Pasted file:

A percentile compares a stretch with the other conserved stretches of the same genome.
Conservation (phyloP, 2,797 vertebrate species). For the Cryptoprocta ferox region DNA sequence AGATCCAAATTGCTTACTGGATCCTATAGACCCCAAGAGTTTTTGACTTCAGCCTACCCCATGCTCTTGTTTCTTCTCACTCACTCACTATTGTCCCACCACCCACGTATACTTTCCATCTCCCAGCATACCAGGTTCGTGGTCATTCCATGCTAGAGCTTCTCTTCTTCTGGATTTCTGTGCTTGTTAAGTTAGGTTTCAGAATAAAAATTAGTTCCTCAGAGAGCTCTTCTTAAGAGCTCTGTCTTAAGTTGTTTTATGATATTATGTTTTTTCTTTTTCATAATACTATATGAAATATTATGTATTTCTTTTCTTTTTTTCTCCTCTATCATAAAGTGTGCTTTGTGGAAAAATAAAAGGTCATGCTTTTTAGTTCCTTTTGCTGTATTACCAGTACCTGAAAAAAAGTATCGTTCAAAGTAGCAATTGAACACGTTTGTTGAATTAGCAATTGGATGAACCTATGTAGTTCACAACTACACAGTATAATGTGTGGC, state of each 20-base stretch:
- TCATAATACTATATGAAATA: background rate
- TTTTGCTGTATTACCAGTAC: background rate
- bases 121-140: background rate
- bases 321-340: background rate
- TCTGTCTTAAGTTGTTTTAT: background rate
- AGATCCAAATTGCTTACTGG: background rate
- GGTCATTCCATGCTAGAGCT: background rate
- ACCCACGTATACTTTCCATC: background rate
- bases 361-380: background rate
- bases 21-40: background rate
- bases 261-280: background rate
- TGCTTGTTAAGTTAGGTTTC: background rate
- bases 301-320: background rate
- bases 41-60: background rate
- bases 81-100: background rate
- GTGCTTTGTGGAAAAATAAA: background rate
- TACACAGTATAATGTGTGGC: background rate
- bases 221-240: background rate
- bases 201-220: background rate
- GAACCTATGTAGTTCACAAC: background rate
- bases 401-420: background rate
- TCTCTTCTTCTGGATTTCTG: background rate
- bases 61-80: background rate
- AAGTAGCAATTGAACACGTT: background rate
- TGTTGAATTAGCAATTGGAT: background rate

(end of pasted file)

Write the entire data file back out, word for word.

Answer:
A percentile compares a stretch with the other conserved stretches of the same genome.
Conservation (phyloP, 2,797 vertebrate species). For the Cryptoprocta ferox region DNA sequence AGATCCAAATTGCTTACTGGATCCTATAGACCCCAAGAGTTTTTGACTTCAGCCTACCCCATGCTCTTGTTTCTTCTCACTCACTCACTATTGTCCCACCACCCACGTATACTTTCCATCTCCCAGCATACCAGGTTCGTGGTCATTCCATGCTAGAGCTTCTCTTCTTCTGGATTTCTGTGCTTGTTAAGTTAGGTTTCAGAATAAAAATTAGTTCCTCAGAGAGCTCTTCTTAAGAGCTCTGTCTTAAGTTGTTTTATGATATTATGTTTTTTCTTTTTCATAATACTATATGAAATATTATGTATTTCTTTTCTTTTTTTCTCCTCTATCATAAAGTGTGCTTTGTGGAAAAATAAAAGGTCATGCTTTTTAGTTCCTTTTGCTGTATTACCAGTACCTGAAAAAAAGTATCGTTCAAAGTAGCAATTGAACACGTTTGTTGAATTAGCAATTGGATGAACCTATGTAGTTCACAACTACACAGTATAATGTGTGGC, state of each 20-base stretch:
- TCATAATACTATATGAAATA: background rate
- TTTTGCTGTATTACCAGTAC: background rate
- bases 121-140: background rate
- bases 321-340: background rate
- TCTGTCTTAAGTTGTTTTAT: background rate
- AGATCCAAATTGCTTACTGG: background rate
- GGTCATTCCATGCTAGAGCT: background rate
- ACCCACGTATACTTTCCATC: background rate
- bases 361-380: background rate
- bases 21-40: background rate
- bases 261-280: background rate
- TGCTTGTTAAGTTAGGTTTC: background rate
- bases 301-320: background rate
- bases 41-60: background rate
- bases 81-100: background rate
- GTGCTTTGTGGAAAAATAAA: background rate
- TACACAGTATAATGTGTGGC: background rate
- bases 221-240: background rate
- bases 201-220: background rate
- GAACCTATGTAGTTCACAAC: background rate
- bases 401-420: background rate
- TCTCTTCTTCTGGATTTCTG: background rate
- bases 61-80: background rate
- AAGTAGCAATTGAACACGTT: background rate
- TGTTGAATTAGCAATTGGAT: background rate